Biotechnological Subject Matter Capable of Being Patented in Principle
The preceding synopsis of recent Swiss legal history illustrates the kind of conceptual hopscotch that is being played out among ‘interested circles’ with regard to biotechnology. The rules governing this game were largely determined over twenty years ago when, as we saw in the last chapter, political forces loosed by a dispute over protection of one kind of biological invention (plant varieties) led to the introduction of new, largely undefined terms (‘microbiological processes,’ ‘essentially biological processes,’ ‘plant and animal varieties’) into the lexicon of international patent law. The controversy over plant varietal protection, in turn, had its roots in an even earlier debate concerning what was deemed the very essence of invention, embodied in concepts of ‘industrial application’ and ‘reproducibility.’ The resulting polarization of viewpoints in this regard moved proponents to sweeping generalizations (for instance, ‘since some plant-related inventions are not de jure reproducible, all such inventions are per se unpatentable’), usually without reference to the possibility of future technical advances.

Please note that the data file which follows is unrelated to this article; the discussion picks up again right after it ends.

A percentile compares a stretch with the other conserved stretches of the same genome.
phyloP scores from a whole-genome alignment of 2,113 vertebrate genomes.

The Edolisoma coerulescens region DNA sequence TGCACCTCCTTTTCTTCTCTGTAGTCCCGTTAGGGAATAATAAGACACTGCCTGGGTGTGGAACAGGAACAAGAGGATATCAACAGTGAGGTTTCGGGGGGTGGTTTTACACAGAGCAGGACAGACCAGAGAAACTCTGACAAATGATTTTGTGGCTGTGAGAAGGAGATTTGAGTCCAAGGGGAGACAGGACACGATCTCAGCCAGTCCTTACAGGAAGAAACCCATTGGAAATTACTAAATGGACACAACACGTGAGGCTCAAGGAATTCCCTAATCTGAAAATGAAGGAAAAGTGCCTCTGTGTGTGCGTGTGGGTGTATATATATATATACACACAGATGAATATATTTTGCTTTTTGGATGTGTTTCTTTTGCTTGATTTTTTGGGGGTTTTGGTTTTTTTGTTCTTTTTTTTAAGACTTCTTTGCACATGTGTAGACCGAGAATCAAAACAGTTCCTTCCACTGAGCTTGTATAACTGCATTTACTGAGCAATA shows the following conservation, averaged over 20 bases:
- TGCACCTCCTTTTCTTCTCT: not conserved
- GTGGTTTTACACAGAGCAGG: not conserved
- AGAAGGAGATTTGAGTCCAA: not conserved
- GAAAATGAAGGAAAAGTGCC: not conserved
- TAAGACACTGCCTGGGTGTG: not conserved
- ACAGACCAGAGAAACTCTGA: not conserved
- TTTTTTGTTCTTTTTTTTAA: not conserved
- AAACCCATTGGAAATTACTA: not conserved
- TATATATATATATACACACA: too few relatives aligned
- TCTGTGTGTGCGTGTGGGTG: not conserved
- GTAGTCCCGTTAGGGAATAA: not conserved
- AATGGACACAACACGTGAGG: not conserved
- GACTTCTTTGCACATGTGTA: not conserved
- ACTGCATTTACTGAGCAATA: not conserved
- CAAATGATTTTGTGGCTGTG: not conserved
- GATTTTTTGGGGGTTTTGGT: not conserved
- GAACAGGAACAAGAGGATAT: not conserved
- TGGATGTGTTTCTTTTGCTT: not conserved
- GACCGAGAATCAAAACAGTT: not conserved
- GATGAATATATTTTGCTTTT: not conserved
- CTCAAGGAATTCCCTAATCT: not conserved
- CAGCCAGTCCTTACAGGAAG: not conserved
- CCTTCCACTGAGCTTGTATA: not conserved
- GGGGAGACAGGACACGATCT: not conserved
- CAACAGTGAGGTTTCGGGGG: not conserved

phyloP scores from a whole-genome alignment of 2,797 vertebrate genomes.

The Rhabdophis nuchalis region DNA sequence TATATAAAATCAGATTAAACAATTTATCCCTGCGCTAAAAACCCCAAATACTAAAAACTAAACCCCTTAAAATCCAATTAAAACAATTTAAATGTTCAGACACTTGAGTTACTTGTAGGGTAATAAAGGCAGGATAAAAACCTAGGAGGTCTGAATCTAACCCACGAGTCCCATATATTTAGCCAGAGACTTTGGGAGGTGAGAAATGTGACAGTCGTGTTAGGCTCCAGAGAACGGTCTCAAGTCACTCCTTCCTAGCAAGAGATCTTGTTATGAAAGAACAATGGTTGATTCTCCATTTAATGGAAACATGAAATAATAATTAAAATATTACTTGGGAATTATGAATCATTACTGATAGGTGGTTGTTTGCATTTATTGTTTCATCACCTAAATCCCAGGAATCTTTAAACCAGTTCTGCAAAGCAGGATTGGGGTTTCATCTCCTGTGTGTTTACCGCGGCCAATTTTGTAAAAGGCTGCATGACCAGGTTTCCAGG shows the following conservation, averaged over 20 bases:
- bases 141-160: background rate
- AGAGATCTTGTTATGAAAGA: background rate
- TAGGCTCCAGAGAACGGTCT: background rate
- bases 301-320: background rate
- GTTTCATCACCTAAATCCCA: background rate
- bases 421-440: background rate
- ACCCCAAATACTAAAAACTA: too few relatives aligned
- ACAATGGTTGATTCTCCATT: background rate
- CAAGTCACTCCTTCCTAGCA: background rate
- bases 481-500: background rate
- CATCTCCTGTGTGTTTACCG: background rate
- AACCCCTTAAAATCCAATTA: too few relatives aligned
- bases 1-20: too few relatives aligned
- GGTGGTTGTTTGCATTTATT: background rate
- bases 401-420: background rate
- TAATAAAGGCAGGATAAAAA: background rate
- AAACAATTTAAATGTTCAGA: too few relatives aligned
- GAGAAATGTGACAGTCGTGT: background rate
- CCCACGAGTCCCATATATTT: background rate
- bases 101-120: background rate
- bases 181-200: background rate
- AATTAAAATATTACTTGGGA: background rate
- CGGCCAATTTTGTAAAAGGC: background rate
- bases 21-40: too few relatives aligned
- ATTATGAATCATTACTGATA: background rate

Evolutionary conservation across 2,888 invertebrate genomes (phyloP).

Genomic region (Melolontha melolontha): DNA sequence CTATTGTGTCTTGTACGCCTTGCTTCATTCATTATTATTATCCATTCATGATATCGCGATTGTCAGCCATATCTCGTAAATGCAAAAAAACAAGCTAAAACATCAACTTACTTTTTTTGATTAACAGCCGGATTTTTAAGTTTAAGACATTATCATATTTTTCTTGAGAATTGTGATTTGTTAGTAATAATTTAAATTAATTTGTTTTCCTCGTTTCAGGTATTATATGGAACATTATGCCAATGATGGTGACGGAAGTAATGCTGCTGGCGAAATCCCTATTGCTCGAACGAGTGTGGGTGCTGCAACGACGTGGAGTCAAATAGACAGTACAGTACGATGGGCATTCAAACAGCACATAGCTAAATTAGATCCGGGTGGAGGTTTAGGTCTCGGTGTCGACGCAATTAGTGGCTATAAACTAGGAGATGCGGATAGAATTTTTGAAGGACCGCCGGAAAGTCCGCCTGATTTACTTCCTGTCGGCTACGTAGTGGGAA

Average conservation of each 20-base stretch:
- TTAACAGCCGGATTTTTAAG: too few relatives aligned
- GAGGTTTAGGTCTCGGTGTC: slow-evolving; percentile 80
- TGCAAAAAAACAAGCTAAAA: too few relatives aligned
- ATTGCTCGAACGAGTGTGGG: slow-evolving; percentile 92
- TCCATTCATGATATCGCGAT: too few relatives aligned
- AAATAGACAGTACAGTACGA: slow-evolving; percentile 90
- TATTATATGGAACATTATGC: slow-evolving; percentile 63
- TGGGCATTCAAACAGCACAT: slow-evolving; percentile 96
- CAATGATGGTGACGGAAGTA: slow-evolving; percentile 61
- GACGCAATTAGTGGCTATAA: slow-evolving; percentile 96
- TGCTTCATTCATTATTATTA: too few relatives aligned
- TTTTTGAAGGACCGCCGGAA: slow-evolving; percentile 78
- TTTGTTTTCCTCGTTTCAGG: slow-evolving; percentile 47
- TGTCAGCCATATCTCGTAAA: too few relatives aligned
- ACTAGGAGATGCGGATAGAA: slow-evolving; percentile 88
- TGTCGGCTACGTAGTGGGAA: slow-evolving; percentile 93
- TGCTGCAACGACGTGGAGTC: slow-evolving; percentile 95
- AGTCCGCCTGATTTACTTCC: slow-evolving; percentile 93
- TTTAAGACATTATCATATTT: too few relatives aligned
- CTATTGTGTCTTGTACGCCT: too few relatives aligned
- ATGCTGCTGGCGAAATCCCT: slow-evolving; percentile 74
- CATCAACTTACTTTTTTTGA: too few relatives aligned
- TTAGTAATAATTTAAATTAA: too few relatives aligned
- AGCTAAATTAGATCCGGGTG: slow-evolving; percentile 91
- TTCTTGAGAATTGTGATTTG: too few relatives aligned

KeywordsEurope Sludge Uranium Tungsten Vanadium
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- 37.See, e.g., Utermann, ‘Protection of Products of Nature,’ 9 IIC 409, 523 (1978).Google Scholar
- 140.See Chapter 10, notes 298–299 and accompanying text and text accompanying note 168, infra. See also, Cadman, ‘The Protection of Microorganisms Under European Patent Law,’ 16 IIC 311, 317 (1985).Google Scholar